Dr Shahnaz Wasti, a gynaecologist from Pakistan who has made Oman her home for well over four decades, was busy during the lockdown with not just work and webinars but also counseling a lot of people on how to keep themselves safe and sane during troubled times. “The outbreak of the novel coronavirus (COVID-19) has changed the life of individuals all over the world, including ours in Muscat,” she said.
Towards the fleeting years of a fulfilling career, which made her love the sultanate so much that she cannot imagine life away from Oman, Dr Shahnaz and her husband, Dr Arshad Wasti (an ophthalmologist) had been gifted citizenship of Oman for delivering yeoman service in the field of healthcare. Following a lifetime of hard work, she now takes delight in the fact that her calling had been destined in the sultanate as per a divine plan.
“Over the past three months, work has been taking a lot of time. The time after work is spent with the family while I also stay in touch with friends and family by phone calls and Whatsapp,” she said, adding, “Webinars are also being held regularly these days and I try to attend as many as I can.
Dr Shahnaz believes that COVID-19 has cause immense stress and anxiety around the world which can be disturbing for both, adults and children. “Public health actions such as social distancing can make us feel isolated and lonely. The fear of losing jobs, financial instability and the risk of infection from asymptomatic carriers adds to the stress. Losing loved ones can further aggravate the situation,” she observed.
According to her, simple measures adopted to cope with stress can ease the situation and enable people, especially families, to feel positive. Also, taking care of friends and others can be done, but it should be balanced with taking care of oneself. “We can help others cope with the problems by providing social support through phone calls and video chats, and make our loved ones feel more connected,” she said.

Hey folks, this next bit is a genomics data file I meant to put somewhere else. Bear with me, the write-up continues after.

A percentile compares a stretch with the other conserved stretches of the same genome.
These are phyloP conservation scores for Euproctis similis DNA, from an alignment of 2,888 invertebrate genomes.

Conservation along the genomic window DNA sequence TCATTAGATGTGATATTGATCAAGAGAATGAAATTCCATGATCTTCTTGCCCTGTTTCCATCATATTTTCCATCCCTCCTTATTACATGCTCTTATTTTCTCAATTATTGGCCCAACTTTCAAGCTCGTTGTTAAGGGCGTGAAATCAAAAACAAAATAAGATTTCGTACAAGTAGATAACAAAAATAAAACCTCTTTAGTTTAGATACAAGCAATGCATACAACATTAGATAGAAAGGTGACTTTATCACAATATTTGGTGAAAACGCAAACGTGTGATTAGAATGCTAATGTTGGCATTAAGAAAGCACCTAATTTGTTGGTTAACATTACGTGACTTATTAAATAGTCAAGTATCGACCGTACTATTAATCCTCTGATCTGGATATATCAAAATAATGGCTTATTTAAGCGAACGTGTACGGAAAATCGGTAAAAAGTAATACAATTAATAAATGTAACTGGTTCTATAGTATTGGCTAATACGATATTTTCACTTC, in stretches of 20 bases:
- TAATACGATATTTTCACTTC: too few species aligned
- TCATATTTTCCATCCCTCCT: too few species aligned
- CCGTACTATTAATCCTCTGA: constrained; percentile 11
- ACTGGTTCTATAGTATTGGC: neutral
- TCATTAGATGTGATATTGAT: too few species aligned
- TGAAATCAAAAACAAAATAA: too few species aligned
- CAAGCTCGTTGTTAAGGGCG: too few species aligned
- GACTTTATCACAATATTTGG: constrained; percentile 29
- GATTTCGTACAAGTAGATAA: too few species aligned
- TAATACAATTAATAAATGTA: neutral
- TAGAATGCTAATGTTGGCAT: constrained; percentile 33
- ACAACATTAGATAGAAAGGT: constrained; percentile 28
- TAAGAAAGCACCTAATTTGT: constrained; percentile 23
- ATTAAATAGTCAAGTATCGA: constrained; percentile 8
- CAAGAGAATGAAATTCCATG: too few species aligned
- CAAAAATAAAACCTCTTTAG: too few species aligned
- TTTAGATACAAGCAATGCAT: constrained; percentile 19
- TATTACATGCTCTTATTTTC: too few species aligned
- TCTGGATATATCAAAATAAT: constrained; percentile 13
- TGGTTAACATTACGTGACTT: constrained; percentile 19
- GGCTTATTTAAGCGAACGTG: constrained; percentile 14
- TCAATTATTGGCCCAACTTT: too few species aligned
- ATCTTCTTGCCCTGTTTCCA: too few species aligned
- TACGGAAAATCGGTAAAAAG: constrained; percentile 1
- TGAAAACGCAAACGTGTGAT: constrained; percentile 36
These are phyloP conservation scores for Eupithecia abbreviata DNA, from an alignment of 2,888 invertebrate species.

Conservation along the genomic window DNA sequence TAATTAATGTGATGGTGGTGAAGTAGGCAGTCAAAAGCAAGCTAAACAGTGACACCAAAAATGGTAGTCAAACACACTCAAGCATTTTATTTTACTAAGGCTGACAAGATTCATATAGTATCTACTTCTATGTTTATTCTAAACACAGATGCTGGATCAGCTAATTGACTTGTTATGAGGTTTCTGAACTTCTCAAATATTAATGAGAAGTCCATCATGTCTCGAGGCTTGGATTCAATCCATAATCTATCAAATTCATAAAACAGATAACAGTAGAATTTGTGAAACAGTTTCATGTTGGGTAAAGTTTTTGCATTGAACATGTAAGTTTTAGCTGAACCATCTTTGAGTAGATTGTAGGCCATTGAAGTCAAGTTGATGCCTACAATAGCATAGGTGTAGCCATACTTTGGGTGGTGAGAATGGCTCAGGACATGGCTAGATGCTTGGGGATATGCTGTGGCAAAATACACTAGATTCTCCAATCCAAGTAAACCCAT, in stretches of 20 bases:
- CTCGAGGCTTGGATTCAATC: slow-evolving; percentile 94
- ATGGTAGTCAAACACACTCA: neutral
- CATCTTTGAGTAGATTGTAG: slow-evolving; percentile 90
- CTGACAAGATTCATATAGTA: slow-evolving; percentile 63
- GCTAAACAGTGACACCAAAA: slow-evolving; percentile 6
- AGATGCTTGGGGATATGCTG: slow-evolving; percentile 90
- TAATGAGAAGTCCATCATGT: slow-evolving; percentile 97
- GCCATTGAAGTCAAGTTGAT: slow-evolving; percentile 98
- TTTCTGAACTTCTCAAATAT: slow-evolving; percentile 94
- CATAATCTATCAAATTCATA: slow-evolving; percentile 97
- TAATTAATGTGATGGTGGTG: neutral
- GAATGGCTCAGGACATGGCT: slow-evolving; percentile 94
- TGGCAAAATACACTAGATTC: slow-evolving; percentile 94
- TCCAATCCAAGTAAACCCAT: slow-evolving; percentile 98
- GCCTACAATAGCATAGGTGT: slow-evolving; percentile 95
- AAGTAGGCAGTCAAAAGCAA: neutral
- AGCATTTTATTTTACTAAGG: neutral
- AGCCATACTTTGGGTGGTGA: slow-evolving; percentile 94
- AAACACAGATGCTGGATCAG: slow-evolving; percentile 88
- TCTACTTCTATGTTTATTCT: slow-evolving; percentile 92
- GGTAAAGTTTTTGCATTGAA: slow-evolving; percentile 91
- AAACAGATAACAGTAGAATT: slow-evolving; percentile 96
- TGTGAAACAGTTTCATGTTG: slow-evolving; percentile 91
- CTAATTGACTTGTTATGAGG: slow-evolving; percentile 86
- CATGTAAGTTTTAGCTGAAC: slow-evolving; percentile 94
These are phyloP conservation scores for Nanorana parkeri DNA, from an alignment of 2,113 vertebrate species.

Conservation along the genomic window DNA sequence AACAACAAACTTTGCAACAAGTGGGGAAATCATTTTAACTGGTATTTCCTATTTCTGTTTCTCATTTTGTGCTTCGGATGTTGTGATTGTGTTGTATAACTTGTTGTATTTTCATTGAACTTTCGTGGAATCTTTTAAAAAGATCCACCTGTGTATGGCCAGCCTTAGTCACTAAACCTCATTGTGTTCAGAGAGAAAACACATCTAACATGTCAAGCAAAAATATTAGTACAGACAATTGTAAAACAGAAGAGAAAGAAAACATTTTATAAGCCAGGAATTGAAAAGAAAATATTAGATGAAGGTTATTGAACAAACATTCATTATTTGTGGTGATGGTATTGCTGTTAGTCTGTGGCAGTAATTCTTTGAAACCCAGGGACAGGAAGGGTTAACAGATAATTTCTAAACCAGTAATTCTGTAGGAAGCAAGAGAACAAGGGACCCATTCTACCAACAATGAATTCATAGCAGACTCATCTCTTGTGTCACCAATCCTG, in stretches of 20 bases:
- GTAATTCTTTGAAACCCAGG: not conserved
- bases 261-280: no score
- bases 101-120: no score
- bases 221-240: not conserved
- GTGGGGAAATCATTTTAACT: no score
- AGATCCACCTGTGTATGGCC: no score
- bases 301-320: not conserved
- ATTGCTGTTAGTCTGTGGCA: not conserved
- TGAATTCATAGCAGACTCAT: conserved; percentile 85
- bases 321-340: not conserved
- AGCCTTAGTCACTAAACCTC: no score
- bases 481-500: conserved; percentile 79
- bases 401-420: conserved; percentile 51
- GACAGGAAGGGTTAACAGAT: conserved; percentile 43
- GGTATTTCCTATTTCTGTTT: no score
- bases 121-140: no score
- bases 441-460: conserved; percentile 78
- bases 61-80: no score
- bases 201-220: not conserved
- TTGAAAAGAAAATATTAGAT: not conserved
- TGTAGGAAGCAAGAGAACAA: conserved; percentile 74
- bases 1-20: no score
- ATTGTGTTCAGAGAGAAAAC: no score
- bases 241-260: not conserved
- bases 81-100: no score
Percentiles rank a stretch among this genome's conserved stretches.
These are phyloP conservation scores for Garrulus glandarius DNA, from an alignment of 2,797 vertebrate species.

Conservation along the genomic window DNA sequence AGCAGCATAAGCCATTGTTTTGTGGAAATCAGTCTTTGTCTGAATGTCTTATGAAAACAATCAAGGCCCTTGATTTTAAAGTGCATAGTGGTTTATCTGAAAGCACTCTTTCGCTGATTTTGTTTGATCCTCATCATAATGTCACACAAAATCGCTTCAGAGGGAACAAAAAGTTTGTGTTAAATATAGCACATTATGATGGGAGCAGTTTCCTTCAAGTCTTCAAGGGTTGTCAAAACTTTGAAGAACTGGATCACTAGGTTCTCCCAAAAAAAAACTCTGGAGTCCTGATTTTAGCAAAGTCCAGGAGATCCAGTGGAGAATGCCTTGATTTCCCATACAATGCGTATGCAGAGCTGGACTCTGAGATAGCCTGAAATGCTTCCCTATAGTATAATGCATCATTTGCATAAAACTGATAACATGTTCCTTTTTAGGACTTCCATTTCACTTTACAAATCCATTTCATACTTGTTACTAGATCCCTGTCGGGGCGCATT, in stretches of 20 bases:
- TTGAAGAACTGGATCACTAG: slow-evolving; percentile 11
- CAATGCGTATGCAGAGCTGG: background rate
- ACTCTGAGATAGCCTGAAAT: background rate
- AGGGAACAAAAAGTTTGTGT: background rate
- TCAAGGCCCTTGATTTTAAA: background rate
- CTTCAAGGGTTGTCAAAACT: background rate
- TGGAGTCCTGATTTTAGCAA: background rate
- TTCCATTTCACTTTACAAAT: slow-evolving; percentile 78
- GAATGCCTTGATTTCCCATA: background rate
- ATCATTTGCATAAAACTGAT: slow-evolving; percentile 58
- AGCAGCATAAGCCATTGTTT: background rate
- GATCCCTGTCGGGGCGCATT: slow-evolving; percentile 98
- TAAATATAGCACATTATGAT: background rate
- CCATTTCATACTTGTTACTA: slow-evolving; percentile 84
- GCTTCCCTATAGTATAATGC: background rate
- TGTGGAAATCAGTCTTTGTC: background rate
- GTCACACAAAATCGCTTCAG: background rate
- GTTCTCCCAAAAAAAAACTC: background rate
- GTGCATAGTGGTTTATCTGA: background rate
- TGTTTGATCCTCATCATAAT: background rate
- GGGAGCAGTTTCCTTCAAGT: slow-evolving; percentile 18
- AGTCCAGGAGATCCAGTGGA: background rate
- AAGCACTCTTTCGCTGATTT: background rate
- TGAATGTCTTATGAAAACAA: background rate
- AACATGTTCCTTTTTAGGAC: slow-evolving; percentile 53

Dr Shahnaz also took note of the fact that a lot of misinformation was being spread. It is of paramount importance, she said, to avoid spreading misinformation about the virus and creating panic on social media. Excessive exposure to news about the pandemic should also be avoided. One should be well-informed but the information should be from reliable sources. And remedies and treatments being circulated on social media, which are not based on scientific evidence, should never be trusted, he added.
“In many ways, this was an opportunity to spend quality time with one’s family and loved ones, something that was not available earlier due to professional, personnel and social commitments. This is the time to make up for the loss. People are spending more hours watching movies, reading books, and re-connecting with friends.
“As children are not attending school it is an opportunity to nurture their creative talents and introduce them to hobbies and games. Books that have been on the shelves can now be taken out and read, she said, adding, “This is an ideal time to change unhealthy eating habits, cut down on junk food, take up indoor exercises, and go for walks in areas that are not crowded, wearing face masks and observing social distancing.”
As a medical doctor, Dr Shahnaz did her part of providing help and support wherever needed. “Healthcare workers in Oman have been doing an excellent job throughout the pandemic. We all have to thank the Almighty for keeping us and our loved ones healthy, and for protecting us in these difficult times,” she said.
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